L.Opdyke French Aeroplanes Before the Great War (Schiffer)
In 1911 Coanda introduced his second design, similar to but also significantly different from his first. L'Aerophile of 1 January 1912 described the second machine:
Pressing - and tactless - questions (about the earlier machine) were answered by a not-very-convincing explanation of the qualities of the turbine, and by the claim that the aeroplane had achieved test flights of up to 112 kmh. As in aviation nothing stuns, I approved without a word, though I decided to hold back until the proof of the experiments, which did not come. And the new machine, which appeared at the Concours Militaire (at Reims), where it raised some sharp dispute today, shows what remains... and what was given up. What was given up: the turbopropeller ("turbo-propulseur" (sic)) and the wooden wing-skinning, as well as the wooden fences to ease the regular fluid flow. What remains: the aerofoil section, the structure, and the general shape of the fuselage. All very interesting, but built somewhat differently.
The fuselage of this second machine was fuller and more rounded than that of the first; only the front third was ply-covered. The cruciform tail remained, though without the extra horizontal surface. The top wing was of extremely high aspect ratio; only part was ply-covered, to facilitate warping. The fuselage was set between it and the lower wing, now only a stub between the 2 pairs of tandem wheels, each pair housed in a large triangular cover. Only one tall strut on each side supported the wings.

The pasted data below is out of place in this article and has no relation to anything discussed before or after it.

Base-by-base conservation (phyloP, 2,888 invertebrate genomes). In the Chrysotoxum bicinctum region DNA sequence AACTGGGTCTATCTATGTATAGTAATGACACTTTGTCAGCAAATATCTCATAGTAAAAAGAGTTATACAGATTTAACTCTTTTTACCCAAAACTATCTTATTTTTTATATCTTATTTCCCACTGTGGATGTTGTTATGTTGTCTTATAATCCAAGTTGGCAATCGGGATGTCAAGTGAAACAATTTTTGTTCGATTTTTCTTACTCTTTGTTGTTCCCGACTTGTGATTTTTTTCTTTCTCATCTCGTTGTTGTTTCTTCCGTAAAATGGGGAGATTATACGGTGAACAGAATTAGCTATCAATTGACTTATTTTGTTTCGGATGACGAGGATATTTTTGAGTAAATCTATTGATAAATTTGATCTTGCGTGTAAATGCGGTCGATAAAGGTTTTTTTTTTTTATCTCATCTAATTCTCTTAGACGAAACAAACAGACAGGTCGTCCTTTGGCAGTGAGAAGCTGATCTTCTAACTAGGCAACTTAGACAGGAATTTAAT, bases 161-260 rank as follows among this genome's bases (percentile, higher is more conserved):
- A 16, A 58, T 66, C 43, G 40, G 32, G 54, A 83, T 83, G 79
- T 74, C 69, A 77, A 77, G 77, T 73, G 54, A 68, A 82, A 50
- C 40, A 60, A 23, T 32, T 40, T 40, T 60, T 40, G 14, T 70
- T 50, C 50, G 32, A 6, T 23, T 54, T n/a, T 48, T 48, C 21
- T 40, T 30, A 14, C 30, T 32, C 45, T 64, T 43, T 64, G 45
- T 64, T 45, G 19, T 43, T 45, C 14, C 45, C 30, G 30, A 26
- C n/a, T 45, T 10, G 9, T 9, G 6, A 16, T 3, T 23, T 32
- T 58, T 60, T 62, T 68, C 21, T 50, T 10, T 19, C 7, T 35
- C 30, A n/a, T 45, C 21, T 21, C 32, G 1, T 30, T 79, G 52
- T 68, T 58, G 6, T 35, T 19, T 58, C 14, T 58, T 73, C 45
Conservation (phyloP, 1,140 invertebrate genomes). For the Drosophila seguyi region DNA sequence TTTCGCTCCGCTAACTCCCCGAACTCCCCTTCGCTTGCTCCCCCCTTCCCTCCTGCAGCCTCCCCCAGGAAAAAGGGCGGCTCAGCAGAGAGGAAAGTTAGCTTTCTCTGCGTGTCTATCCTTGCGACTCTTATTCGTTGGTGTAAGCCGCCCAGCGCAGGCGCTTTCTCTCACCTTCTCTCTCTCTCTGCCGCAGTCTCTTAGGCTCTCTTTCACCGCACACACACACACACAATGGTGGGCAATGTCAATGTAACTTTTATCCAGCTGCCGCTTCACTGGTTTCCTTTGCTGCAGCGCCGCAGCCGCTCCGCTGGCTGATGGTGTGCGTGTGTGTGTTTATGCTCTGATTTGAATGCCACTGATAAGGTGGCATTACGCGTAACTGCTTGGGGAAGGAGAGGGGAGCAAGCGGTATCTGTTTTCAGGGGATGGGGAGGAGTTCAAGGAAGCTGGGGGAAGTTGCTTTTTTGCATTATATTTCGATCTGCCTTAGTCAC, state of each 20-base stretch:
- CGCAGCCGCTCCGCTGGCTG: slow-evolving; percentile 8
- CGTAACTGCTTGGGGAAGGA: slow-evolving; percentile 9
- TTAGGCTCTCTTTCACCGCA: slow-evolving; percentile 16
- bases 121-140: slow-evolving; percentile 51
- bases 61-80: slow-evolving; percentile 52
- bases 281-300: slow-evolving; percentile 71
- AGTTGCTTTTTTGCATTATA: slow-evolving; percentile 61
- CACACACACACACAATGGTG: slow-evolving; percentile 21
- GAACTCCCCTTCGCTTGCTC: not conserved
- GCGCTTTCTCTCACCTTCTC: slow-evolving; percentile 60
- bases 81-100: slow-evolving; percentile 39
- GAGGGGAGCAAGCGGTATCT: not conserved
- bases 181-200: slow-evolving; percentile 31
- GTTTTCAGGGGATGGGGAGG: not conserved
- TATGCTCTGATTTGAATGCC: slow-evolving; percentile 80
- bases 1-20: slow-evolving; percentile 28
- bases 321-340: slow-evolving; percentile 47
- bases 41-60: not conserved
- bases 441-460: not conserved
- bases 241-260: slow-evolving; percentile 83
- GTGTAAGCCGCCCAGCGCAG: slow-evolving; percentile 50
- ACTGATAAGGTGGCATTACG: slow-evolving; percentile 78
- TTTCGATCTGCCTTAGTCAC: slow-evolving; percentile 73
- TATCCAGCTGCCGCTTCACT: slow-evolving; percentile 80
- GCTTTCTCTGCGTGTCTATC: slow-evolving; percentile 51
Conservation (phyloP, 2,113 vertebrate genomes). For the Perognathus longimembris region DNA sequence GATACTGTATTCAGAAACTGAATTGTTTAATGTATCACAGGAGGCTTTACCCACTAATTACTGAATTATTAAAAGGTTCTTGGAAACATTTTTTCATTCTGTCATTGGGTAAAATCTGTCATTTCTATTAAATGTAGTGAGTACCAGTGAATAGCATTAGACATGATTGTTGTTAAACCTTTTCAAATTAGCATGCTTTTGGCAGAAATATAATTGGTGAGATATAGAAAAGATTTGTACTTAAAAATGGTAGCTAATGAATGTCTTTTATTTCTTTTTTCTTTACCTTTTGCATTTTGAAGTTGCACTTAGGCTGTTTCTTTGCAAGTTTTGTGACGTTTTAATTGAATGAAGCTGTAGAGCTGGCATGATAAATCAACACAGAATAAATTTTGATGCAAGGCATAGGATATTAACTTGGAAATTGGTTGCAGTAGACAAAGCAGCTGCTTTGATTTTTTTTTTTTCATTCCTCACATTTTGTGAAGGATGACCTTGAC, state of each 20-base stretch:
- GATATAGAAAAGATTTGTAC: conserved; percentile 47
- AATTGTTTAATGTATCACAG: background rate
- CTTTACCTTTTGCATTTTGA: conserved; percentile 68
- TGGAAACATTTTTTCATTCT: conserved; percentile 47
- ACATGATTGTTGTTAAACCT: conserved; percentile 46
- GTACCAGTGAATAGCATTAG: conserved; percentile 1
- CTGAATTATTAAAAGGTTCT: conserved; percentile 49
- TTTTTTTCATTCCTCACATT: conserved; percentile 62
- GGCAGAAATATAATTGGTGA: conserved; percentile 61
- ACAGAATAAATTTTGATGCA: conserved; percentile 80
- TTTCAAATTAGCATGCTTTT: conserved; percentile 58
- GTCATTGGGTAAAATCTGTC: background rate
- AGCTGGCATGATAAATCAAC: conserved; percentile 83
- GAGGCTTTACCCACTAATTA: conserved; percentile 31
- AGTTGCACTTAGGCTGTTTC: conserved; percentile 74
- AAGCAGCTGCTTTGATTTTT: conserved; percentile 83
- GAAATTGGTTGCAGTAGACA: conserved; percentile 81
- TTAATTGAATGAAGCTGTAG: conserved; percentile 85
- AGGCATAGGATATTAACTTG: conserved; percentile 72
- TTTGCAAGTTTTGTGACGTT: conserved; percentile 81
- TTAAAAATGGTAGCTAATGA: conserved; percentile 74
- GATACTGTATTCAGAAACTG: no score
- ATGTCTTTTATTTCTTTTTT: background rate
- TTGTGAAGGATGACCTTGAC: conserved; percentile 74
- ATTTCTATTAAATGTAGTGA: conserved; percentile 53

The engine arrangement was unusual: 2 Gnomes were fitted into the nose, back to back, each facing outward, driving a single 4-bladed propeller through a differential gear-box. Coanda claimed that one engine could be cut in flight.
At least one drawing shows it with extended lower wing panels. There is no reliable evidence as to its flying.
(Span: 16.3 m; chord: 1.25 m; length: 12.5 m; gross weight: 1250 kg, with 170 kg of gasoline in the wings; empty weight: 470 kg; 1 pilot and 3 passengers; expected speed: 130 kmh; 2 70 hp Gnomes)
At the same time, Coanda shared with Emoult the design of a racing monoplane built by Melin. After the military biplane proved unsuccessful, Coanda went to work in England at Bristols, where he introduced many refinements to reduce drag, and shared design work on the various Bristol-Coanda aeroplanes. In 1918 he designed an advanced biplane for Delaunay-Belleville, which was destroyed in a crash.
Always busy with fluid-flow dynamics, he made important discoveries in this field, including what has been known since 1937 as the Coanda Effect.